Using ocean radar for offshore infrastructure surveillance

Using ocean radar for offshore infrastructure surveillance

The topic of surveillance of civil offshore infrastructure is becoming an increasingly significant issue in Europe. For this reason, it is important to know that the operational civil ocean radar systems can be upgraded to monitor ship activities far behind the horizon.

Several WERA ocean radar systems are located on the European coastline. In particular, the systems at the German Bight, the Dutch North Sea coast and the French and Italian coast are well suited for this technical application.  

The WERA ocean radar is classified as a dual-use system because it is suitable for over-the-horizon ship detection and tracking. It can be used for the surveillance of very large areas of the coastal ocean to identify suspicious ship manoeuvres.

Exclusive economic zone surveillance

About ten years ago, Helzel developed a specific product for this surveillance application: the Helzel OTHR. This OTHR system provides ship tracking for ranges of up to 200 nautical miles and is already in use in Asia and Africa. The main application is the surveillance of the exclusive economic zone (EEZ) to detect illegal fishing activities or other suspicious activities such as smuggling or piracy and of course threats to offshore infrastructure.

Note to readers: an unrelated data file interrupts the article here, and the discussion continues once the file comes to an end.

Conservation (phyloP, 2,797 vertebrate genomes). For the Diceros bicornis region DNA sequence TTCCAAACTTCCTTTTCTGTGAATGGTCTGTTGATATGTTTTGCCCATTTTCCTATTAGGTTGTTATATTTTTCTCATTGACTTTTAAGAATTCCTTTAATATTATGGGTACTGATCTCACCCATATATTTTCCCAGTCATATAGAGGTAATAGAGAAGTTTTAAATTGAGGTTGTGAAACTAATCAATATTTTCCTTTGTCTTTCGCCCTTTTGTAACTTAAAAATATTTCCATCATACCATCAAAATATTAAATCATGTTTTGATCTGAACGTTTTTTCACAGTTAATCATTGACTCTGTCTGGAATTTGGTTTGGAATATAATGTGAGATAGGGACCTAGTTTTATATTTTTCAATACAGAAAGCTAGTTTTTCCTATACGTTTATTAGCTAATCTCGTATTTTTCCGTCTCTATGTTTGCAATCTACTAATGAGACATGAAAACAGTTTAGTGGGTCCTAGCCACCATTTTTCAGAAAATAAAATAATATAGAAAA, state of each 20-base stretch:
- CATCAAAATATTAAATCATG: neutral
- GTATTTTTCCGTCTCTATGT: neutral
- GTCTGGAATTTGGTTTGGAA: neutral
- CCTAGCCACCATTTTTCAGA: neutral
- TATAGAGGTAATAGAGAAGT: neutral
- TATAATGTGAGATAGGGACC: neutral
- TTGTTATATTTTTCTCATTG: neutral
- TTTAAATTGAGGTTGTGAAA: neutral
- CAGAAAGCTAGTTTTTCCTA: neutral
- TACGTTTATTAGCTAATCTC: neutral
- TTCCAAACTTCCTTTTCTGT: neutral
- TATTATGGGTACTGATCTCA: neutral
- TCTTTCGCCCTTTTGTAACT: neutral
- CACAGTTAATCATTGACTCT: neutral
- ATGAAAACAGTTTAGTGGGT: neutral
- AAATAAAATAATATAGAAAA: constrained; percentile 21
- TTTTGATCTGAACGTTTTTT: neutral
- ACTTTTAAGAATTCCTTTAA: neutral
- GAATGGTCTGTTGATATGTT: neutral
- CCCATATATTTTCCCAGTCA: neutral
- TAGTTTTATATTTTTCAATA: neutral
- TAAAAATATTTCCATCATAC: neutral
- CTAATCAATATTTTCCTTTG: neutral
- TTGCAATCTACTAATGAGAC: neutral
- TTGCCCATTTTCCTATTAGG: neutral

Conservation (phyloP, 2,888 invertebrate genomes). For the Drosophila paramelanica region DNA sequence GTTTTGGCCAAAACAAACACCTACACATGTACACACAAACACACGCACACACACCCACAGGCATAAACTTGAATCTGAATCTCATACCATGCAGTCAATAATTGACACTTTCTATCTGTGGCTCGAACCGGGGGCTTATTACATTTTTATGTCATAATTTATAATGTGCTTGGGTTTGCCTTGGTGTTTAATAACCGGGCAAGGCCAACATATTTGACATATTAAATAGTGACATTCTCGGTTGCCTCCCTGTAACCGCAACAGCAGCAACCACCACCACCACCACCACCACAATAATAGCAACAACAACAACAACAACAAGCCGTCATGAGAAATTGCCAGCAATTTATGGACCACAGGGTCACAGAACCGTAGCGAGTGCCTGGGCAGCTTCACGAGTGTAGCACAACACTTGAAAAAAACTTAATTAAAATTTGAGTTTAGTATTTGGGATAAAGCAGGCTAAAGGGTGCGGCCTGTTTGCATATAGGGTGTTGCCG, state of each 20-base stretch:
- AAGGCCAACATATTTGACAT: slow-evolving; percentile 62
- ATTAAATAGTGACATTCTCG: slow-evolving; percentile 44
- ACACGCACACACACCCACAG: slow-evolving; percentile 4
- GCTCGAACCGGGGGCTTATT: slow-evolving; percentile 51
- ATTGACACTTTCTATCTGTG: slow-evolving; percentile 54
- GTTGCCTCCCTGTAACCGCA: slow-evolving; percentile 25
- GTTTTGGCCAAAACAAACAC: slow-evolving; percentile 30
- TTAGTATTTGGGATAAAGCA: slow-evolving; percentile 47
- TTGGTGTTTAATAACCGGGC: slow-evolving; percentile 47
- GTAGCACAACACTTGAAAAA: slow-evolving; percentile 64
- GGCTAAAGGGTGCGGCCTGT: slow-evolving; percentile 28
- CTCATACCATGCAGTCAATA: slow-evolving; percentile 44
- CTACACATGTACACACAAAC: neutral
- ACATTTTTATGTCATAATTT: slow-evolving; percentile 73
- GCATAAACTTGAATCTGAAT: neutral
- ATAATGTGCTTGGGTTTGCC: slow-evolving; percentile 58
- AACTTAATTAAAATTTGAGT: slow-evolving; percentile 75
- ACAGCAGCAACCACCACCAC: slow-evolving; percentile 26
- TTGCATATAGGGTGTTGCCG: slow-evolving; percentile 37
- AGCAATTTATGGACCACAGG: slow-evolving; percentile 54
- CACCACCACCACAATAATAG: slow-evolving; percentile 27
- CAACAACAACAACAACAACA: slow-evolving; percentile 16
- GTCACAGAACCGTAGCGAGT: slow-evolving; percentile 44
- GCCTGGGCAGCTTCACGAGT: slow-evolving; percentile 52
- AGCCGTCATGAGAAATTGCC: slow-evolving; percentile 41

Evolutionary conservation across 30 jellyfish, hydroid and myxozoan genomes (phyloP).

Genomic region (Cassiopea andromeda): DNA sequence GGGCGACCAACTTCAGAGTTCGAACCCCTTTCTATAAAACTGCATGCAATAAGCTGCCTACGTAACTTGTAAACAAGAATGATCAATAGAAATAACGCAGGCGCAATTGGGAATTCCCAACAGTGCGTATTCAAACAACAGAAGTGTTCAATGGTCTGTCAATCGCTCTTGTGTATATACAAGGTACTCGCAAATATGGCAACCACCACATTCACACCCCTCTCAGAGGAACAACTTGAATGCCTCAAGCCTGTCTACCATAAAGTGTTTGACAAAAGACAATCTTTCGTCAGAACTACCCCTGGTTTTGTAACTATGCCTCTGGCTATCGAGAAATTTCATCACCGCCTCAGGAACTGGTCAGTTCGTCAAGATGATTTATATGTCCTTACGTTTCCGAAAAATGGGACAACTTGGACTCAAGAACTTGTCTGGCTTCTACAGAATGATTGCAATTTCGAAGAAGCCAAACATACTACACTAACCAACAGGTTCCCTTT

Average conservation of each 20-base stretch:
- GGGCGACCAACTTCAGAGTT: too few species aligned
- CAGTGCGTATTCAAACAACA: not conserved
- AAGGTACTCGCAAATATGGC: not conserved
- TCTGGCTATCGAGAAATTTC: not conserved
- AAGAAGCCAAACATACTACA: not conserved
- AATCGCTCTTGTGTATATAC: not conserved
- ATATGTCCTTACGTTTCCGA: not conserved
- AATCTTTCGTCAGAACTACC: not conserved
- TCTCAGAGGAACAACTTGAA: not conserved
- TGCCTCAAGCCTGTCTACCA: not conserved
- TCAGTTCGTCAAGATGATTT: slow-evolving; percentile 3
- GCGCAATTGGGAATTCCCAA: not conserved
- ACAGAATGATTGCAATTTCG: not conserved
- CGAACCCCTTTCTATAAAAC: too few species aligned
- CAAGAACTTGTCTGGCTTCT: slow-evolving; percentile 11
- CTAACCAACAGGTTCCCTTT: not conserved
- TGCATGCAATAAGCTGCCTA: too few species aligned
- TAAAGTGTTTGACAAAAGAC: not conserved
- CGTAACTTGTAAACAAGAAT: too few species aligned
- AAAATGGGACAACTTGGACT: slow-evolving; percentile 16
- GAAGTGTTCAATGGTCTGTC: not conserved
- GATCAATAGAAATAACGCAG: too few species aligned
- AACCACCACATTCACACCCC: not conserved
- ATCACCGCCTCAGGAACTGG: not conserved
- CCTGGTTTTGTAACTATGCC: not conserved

To extend an existing WERA ocean radar for this ship tracking application, the systems may need to be refurbished and extended to 16 receive channels. The data of the WERA system on Wangerooge, Germany is already being used to test this feature. This technology should be of interest to all countries with infrastructure on their coast. For new installations, the OTHR systems are best suited for these surveillance applications.

It is worth mentioning that the military OTHR system can also be used for civil applications. These dual-use applications include ocean current monitoring for environmental protection and search and rescue.

WERA generated a ship track map on Wangerooge Island. Green targets are identified with AIS, while orange targets have no identification or have turned off AIS and are only visible on radar.
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